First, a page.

Welcome to edition #210
Hello everyone and welcome to another week of responsive design.
Baby update: still no baby at the time of writing, but things are definitely starting to rumble.
Progressive web app technology makes it possible for airberlin passengers to access their personal boarding pass and further travel information about their destination at any time, wherever they are and even without an internet connection, after a one-time web check-in.
This sounds like a great talk at this years CSS Day in Netherlands.
Packed with 9 beautiful handwritten typefaces, this bundle sports loads of extra goodies. Besides the spectacular collection of modern script fonts, you’ll get tons of OpenType features from alternates to ornaments to swashes. Whether you’re designing wedding invitations, menus or greeting cards, this typeface collection is the perfect solution.
See the previews
The CSS Working Group has published an updated Working Draft of CSS Grid Layout Module Level 1. This module defines a new type of layout manager, the grid, which makes it extremely easy to specify complex, responsive 2-dimensional layouts for a page or components.
Jeremy Keith looks at the current state of Progressive Web Apps (PWAs) and is concerned that rather than focussing upon the web it seems to be heading first and foremost towards “being more like native”.
AMP are increasing the complexity of their markup and including an amp-sidebar, amp-accordion, and amp-social-share.
I love a good side project, in fact this week our feature site is one that I’ve only just picked up again… my problem is too many side projects and keeping focus ;)
With Design Directors and Creative Directors, do we need Front End Directors? Zeldman looks at why we should.
Not all networks are equal – and it is important to design services that account for this variance in quality.
Bruce Lawson from Opera chimes in on keeping URL’s obvious and easily accessible in Progressive Web Apps.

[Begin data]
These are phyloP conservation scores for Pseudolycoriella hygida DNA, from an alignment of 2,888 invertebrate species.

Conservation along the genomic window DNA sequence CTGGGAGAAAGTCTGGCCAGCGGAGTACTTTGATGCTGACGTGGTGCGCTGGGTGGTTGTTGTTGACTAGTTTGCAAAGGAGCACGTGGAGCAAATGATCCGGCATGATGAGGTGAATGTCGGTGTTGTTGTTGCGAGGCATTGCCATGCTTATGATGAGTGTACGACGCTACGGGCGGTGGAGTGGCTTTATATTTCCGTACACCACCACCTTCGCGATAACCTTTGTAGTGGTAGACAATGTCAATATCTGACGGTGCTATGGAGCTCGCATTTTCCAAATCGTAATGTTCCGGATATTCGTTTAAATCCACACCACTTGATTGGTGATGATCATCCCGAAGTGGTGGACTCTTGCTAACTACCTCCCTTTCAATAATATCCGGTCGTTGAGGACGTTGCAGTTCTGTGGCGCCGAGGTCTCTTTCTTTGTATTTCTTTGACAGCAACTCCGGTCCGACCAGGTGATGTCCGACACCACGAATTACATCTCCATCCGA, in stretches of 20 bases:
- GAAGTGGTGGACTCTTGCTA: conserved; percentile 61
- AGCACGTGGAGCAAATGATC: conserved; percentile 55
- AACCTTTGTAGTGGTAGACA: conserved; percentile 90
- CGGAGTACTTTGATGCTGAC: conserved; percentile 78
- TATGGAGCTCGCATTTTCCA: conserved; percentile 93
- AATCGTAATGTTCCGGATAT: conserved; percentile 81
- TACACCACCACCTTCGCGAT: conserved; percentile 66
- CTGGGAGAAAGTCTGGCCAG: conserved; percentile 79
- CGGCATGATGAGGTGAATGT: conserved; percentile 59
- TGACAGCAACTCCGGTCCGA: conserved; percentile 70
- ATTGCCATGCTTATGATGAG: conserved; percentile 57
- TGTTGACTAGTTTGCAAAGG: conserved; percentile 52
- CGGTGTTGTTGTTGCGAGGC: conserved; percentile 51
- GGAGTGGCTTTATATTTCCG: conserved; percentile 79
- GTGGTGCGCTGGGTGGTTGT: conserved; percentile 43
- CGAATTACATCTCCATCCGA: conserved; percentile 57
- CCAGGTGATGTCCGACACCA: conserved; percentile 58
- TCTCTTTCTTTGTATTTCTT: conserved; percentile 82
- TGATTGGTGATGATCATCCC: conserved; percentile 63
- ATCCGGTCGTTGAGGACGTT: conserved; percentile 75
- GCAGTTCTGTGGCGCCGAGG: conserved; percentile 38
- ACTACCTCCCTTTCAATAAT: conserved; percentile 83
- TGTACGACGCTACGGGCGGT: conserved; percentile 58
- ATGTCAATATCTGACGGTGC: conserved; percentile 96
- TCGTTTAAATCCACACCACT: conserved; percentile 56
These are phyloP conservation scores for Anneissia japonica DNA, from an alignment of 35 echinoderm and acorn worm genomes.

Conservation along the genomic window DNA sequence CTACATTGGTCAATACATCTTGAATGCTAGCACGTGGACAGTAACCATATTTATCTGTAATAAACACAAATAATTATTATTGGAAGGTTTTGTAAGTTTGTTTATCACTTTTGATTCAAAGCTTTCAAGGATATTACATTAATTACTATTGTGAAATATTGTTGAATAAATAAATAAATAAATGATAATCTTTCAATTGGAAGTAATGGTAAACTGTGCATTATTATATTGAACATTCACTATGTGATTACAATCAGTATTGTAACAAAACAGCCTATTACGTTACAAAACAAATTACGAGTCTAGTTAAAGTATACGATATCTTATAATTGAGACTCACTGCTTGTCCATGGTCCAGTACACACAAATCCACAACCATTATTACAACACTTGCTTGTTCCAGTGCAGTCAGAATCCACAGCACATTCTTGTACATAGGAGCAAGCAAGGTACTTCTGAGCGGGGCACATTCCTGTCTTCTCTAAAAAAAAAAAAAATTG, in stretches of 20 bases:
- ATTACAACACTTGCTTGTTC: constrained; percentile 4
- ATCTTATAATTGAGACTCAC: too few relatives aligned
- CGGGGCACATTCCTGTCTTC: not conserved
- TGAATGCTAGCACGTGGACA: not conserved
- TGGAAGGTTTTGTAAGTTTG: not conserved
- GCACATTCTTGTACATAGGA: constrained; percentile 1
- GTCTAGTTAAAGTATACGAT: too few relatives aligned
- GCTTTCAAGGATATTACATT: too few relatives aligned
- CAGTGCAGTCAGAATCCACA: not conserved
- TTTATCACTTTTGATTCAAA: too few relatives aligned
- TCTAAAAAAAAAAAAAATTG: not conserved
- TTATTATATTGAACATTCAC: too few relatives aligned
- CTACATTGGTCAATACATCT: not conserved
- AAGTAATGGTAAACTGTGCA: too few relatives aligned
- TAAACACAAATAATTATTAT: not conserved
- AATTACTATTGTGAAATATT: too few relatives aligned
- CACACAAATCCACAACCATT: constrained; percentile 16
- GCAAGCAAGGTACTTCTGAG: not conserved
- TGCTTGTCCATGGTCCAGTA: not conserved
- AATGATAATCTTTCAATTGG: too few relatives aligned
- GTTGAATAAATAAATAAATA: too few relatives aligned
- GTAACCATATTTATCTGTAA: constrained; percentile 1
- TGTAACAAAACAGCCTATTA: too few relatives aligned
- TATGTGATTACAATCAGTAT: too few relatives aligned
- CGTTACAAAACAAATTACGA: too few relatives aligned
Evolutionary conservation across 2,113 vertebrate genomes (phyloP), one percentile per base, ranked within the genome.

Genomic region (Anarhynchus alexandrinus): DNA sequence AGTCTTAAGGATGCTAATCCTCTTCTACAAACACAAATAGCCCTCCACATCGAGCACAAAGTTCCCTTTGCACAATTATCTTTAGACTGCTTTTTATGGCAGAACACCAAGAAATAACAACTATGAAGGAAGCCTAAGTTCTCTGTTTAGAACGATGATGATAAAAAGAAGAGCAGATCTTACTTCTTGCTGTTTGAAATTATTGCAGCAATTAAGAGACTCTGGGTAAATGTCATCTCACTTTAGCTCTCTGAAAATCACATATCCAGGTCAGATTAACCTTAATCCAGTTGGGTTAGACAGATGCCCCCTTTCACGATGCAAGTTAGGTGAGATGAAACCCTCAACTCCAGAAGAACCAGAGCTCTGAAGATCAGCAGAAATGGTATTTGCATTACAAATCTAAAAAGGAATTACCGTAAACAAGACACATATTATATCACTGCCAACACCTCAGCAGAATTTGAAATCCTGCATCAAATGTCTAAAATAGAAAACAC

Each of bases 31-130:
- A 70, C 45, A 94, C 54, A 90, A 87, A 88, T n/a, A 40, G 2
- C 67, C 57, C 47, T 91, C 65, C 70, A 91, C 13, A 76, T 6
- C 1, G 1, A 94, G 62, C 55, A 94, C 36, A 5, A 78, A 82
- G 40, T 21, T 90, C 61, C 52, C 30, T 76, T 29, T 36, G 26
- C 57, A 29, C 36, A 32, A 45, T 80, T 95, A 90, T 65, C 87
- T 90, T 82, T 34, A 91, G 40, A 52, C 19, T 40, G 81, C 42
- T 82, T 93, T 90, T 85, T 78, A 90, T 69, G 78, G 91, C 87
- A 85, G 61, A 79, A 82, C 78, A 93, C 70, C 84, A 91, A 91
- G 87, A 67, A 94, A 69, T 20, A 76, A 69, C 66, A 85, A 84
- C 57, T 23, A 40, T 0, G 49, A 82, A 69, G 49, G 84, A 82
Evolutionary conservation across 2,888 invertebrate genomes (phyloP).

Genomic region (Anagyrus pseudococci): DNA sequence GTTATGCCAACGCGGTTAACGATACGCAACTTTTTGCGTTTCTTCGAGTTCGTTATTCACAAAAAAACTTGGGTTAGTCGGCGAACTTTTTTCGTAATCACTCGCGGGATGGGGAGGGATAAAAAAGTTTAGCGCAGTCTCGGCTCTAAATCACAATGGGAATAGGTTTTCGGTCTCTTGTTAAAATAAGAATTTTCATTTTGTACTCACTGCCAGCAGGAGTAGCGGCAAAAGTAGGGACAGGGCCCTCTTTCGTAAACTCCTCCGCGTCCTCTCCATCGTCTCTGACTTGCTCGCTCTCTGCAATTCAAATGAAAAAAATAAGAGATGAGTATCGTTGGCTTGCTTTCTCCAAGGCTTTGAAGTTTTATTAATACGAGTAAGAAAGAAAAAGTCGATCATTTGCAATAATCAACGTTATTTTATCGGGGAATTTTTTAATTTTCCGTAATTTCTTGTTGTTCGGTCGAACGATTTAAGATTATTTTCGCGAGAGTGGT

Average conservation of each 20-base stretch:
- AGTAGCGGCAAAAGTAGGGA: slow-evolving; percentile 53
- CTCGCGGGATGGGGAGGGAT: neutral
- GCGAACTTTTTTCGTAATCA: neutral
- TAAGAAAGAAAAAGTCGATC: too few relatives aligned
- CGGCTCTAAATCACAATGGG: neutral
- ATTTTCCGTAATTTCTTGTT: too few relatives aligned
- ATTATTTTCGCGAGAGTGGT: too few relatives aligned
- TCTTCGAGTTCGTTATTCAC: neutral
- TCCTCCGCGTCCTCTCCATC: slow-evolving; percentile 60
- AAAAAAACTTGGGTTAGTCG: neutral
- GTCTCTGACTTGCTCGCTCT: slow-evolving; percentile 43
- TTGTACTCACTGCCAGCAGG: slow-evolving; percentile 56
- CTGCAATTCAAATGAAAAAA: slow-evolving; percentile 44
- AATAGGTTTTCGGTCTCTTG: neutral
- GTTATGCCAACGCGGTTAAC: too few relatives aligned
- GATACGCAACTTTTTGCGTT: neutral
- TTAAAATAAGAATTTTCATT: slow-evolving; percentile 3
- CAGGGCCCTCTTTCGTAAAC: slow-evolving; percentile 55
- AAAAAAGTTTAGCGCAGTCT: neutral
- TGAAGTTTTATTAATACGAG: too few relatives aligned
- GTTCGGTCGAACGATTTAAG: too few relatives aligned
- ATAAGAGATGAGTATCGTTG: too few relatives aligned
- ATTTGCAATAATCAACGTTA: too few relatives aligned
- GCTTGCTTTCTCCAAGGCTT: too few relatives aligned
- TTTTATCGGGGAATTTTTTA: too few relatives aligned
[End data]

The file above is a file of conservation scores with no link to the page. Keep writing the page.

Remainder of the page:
Making forms easier to fill out, especially on mobile, is something we should all be aiming to achieve. Did you know these tricks you can take advantage of today though?
Now with the V1 of Lets Encrypt, a free SSL certificate, there’s no reason not to secure your own site. This tutorial will help you out with your next wordpress project
Do you want your footer to always be visible at the bottom of the screen? Not so easy with the various sized devices, browsers and OS…. but here’s 5 different ways to get you going
The chances are that you’ve already been using box-shadow and with the “flat” design era you’ve probably stopped using them too. This is a very comprehensive look at the basics and some fun ways to use them.
Want to give your web app a spiffy splash screen when the user adds it to their home screen? Web App Manifest is the place to look.
Ben Frain’s methodical approach to debugging CSS.
If you’re writing articles and tutorials about the work that you do, and I really hope you are, then having a well designed code block or <pre> tag can make your content easier to consume.
Tools & Resources
Just what you’ve always wanted, it’s a caniuse command line tool! All the power of caniuse.com with none of the nice UI or interactivity!
auditing and performance metrics for Progressive Web Apps
Layout helper based on CSS flexbox specification designed to serve you as quick flexbox shorthand by using two custom html attributes.
High-level advice and guidelines for writing sane, manageable, scalable CSS.
An infographic to summarize the most important parts of the Service Workers’ API.
Let Paul Irish and Sam Saccone show you new tips, tricks and features in DevTools (and beyond!) that help you debug the performance of your site. Measuring your key user interactions and diagnosing your bottlenecks is key, and Paul will illuminate the best practices by showing performance opportunities in real world sites.
Thanks for subscribing and I hope you managed to pick up a few new ideas and learned something new this week.
See you next Friday!
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